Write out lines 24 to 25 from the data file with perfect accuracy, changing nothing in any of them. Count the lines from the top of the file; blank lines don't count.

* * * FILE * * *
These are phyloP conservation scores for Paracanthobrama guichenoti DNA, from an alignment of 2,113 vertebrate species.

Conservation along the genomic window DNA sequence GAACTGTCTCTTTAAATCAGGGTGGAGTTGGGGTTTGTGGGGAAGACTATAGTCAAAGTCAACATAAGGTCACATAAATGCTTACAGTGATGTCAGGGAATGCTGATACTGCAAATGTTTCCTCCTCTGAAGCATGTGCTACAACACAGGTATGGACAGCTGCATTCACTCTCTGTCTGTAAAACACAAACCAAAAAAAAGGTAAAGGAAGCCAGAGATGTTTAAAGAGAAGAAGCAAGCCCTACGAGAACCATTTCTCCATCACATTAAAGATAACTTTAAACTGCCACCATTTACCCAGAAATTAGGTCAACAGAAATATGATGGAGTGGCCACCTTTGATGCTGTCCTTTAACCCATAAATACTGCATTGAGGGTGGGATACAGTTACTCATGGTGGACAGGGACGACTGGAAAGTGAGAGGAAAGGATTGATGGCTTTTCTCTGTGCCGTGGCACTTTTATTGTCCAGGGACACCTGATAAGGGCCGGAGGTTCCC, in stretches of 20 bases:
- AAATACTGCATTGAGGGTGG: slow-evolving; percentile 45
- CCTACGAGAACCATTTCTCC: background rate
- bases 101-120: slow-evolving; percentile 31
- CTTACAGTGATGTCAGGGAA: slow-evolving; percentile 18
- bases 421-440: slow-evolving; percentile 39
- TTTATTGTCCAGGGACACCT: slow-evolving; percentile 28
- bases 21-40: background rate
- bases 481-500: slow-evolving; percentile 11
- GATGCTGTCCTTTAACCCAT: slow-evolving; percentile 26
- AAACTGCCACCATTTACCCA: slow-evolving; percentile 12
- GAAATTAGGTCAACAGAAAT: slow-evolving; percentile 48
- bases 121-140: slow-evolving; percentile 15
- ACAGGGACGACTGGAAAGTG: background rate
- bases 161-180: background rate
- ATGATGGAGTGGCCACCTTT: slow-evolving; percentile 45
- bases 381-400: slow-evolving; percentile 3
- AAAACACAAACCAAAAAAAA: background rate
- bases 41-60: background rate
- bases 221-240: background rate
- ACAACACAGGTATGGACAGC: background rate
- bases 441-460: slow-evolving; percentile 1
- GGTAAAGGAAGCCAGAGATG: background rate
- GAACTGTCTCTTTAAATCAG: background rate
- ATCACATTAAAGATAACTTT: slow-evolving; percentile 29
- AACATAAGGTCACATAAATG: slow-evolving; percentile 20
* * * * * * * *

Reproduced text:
- GGTAAAGGAAGCCAGAGATG: background rate
- GAACTGTCTCTTTAAATCAG: background rate